By Elle Warren
One time, at one of my brothers’ hockey games, my mom, sister, and I sat at a small cafe inside the rink. Note: this is an old memory. By the feel of it, I’d say I was five or six. It’s possible we were not at the rink at all, but I think so. Around that time is when I’d started drawing. I liked to draw people. I liked to make characters. Crayons and paper at the ready, I started to draw our waitress, a lanky brunette. On her torso, I drew two half-circles sloped downward. Mom saw and said, “Danielle, you’re not supposed to do that.” The place inside that holds shame yawned open. I didn’t know what was wrong with drawing someone’s body as it is. I’m not sure if this was before or after I’d asked Mom about her boobs. About why she had them and what they did. I do know it was soon after Jenny, my childhood friend who lived across the street, and I stopped kissing. We acted out scenes we saw in the movies our brothers and sisters watched. She usually made me be the boy, which I didn’t prefer, but I did want to be someone who could enjoy kissing a girl. We were, of course, just children. Just curious and exploratory. Nonetheless, when she told me we had to stop, I wished I could go back in time. More shame, this time with the added stab of rejection.
The afternoon at the rink was a few years before Mom handed me the American Girl Doll book about my changing body that I stuffed in a cupboard and didn’t look at for weeks. After she asked a couple times if I’d opened it, I took it out of the cupboard and leafed through in my room. There was this illustration of the stages of boob development. I remember her asking what stage I thought I was in and feeling squeamish. I did not want the secrets that my body seemed to represent. Didn’t want the weird air of hush-hush and demureness. The old man at church telling my friend and I we were the prettiest girls in the room. I wanted to play animal at recess (you and your friends pick an animal and run around pretending to be them) and arm wrestle the boys.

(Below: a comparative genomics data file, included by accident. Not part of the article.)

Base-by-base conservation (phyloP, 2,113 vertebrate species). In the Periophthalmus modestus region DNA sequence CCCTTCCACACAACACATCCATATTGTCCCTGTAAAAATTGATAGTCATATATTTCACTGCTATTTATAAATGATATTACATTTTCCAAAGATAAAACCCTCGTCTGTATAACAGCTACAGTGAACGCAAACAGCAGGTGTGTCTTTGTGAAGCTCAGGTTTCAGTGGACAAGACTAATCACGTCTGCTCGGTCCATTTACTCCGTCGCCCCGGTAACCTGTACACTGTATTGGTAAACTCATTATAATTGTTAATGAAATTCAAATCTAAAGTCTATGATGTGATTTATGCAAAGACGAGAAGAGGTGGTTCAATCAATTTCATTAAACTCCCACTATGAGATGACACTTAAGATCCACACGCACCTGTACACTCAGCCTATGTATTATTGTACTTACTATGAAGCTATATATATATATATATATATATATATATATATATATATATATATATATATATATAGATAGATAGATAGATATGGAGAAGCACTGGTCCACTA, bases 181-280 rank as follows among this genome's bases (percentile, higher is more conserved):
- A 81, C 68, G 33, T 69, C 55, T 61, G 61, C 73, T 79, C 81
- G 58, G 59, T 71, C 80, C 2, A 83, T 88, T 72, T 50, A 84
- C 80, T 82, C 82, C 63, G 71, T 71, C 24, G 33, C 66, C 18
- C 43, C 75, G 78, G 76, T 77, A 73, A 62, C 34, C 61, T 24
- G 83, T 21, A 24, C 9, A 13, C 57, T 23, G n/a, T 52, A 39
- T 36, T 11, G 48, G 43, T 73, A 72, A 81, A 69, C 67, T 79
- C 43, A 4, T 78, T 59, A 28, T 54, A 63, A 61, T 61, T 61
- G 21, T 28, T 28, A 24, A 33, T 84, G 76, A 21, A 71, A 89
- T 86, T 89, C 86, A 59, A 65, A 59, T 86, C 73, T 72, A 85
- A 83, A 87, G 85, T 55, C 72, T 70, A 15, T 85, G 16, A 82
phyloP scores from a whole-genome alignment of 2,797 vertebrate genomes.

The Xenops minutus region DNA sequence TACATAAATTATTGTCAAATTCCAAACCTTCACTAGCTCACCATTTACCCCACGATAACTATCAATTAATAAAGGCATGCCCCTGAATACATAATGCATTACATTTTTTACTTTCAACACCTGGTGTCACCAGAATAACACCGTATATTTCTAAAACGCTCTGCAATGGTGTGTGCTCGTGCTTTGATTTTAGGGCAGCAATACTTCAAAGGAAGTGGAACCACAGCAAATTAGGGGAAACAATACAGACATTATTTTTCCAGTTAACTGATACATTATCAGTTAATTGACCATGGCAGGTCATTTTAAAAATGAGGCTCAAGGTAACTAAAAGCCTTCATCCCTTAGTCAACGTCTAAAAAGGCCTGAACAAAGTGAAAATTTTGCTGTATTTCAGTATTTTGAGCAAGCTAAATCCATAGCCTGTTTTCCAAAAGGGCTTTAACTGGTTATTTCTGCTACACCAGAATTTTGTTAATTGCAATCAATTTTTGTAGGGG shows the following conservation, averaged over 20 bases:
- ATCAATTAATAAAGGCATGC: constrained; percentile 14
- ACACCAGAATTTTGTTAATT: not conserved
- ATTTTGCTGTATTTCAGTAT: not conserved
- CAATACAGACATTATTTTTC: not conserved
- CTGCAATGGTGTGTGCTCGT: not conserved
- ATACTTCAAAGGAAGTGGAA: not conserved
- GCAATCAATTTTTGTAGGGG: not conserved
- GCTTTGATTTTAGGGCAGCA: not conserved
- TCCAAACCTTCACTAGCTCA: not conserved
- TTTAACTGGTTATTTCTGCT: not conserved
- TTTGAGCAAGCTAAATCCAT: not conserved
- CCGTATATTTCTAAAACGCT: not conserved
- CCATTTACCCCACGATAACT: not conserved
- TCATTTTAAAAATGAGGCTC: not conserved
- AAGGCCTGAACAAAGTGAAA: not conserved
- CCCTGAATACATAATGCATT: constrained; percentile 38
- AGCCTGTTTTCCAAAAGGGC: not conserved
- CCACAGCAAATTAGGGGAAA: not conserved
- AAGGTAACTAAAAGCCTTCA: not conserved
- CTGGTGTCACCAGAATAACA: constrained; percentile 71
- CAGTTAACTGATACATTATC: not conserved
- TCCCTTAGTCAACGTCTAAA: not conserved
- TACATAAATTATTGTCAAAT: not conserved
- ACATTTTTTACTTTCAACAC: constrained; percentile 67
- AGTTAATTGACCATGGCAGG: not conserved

I wanted No-Skirt-Wednesdays, where my friends and I made a pact to not wear skirts on Wednesdays. I wanted camouflage and the kind of sneakers my brothers wore. Pinks seemed to carry a connotation I didn’t fully get and didn’t want to. Seemed to mean I was supposed to like baking and learning to do laundry. Be okay with giving men some kind of free pass. To what I didn’t know yet.
The Catholic church I grew up going to stands high, a stone monolith. It’s at least twenty stories tall. There are no stained glass windows. There are no windows at all except a few skylights at the very top, a couple football fields away from the pews. A 1970s-esque orange runner paves the path between pew sections and covers the platform where the alter sits. We went to church every Sunday. Until I was four or five, I made myself a throne out of hymnal books during each mass. I put one under my butt and stacked a few on either side of me to make the arm rests. In retrospect, it’s a wonder my parents let me. My dad was a stickler for church etiquette. Whispers or laughing earned scowls. This was a sacred place that deserved our utmost respect. Genuflects. During mass, right before communion, all the children–those younger than second grade who hadn’t had their first communion yet–were invited to leave with a catechist teacher. The teacher would stand at the front of the behemoth church while the priest recited a blessing. I didn’t always go. I didn’t like the feeling of reentering the church afterward and not being able to find my family. It was like losing my mom at the grocery store except for it smelled like old women’s perfume and there was no fluorescent lighting. Hardly any lighting at all. I did, however, love the feeling of finally spotting them. One of my siblings would be leaning out the end of the pew, smiling and waving. It made me feel like I belonged somewhere. I belonged to them.